3.1 Model of Academic Competence (DiPerna & Elliott)
Model of Academic Competence (DiPerna & Elliott, 2002)
The most recent attempt to circumscribe the learner characteristic domain is reflected in the work of DiPerna and Elliott (2000, 2002).  In their Model of Academic Competence (MAC), they defined academic competence as “a multidimensional construct consisting of the skills, attitudes, and behaviors of learners that contribute to success in the classrooms” (p. 294). Academic competence includes the domains of academic skills and academic enablers. According to DiPerna and Elliott (2002), “academic skills are the basic and complex skills that are the primary focus of academic instruction in elementary and secondary schools.  In contrast, academic enablers are attitudes and behaviors that allow a learner to participate in, and ultimately benefit from, academic instruction in the classroom” (p. 294). 
Both the MAC academic skill and enabler domains include narrower and specific skills and behaviors.  The academic domain reflects the acquired declarative and procedural knowledge domains of language-based achievement (reading and writing), mathematics, and critical thinking.   DiPerna and Elliott’s (2000) research led to the identification of four specific categories of academic enabling behaviors—interpersonal skills, motivation, study skills, and engagement (all four are included in Table 1).
According to Keith (2002), the MAC-based research of DiPerna and Elliott illustrates the benefits of using an over-arching learner characteristic framework.  As stated by Keith (2002):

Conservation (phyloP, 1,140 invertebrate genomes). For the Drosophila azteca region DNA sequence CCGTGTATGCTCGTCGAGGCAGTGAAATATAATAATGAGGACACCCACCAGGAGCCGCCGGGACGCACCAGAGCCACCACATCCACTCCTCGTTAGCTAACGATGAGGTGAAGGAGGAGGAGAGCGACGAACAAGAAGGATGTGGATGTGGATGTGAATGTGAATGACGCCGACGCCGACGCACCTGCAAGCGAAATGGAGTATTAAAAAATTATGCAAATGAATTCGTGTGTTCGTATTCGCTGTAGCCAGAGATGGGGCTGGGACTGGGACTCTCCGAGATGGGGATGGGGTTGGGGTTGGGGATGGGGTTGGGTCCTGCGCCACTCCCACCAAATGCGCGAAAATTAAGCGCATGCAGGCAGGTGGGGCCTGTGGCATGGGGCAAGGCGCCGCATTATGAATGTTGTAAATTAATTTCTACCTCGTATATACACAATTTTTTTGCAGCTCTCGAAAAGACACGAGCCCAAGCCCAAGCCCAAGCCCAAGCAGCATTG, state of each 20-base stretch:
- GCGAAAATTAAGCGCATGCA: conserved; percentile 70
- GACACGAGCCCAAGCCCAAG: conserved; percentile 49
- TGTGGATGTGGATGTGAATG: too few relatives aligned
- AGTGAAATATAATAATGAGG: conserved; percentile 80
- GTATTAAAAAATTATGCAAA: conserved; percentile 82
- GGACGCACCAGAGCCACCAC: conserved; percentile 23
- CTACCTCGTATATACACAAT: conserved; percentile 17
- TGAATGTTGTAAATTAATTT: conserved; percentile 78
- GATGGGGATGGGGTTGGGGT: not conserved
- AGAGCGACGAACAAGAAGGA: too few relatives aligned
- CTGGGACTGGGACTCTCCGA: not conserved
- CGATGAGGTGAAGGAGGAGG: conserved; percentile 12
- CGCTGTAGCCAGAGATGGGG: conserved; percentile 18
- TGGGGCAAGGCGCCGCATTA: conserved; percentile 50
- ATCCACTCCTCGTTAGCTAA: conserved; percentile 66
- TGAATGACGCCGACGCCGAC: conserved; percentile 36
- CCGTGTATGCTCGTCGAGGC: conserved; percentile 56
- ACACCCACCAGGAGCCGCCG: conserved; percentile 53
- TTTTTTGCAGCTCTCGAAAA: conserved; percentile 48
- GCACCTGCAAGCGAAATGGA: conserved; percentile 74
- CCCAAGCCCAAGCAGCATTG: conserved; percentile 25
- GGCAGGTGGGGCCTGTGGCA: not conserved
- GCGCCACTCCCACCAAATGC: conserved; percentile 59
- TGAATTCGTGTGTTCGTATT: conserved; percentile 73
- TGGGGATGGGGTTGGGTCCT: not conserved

• "Identifying the most salient learner and environmental factors that affect achievement, specifying a comprehensive model of how these factors influence each other, and determining the specific causal mechanisms that explain the relationships between enablers and achievement will result in the development of a comprehensive assessment and intervention framework for learners experiencing academic difficulty. This framework, in turn, will allow practitioners to more efficiently prioritize learner and environmental factors that may be contributing to a learner's academic difficulty "(p. 295).
Despite the promise of DiPerna and Elliott’s (2002) MAC, I concur with Keith (2002) that the MAC model does not provide the necessary breadth and depth of coverage of potential academic enablers.  The list of important MACM variables identified in this document (see Table 1) far exceeds the behaviors and skills listed in the DiPerna and Elliot MAC. Although the more circumscribed scope of the DiPerna and Elliott MAC framework is necessary when operationalizing and conducting manageable research studies, I believe that a much more comprehensive taxonomic framework (viz., the MACM), including one that subsumes the major components of the DiPerna and Elliott MAC framework, is required to capture the richness of the potentially important essential non-cognitive learner characteristics.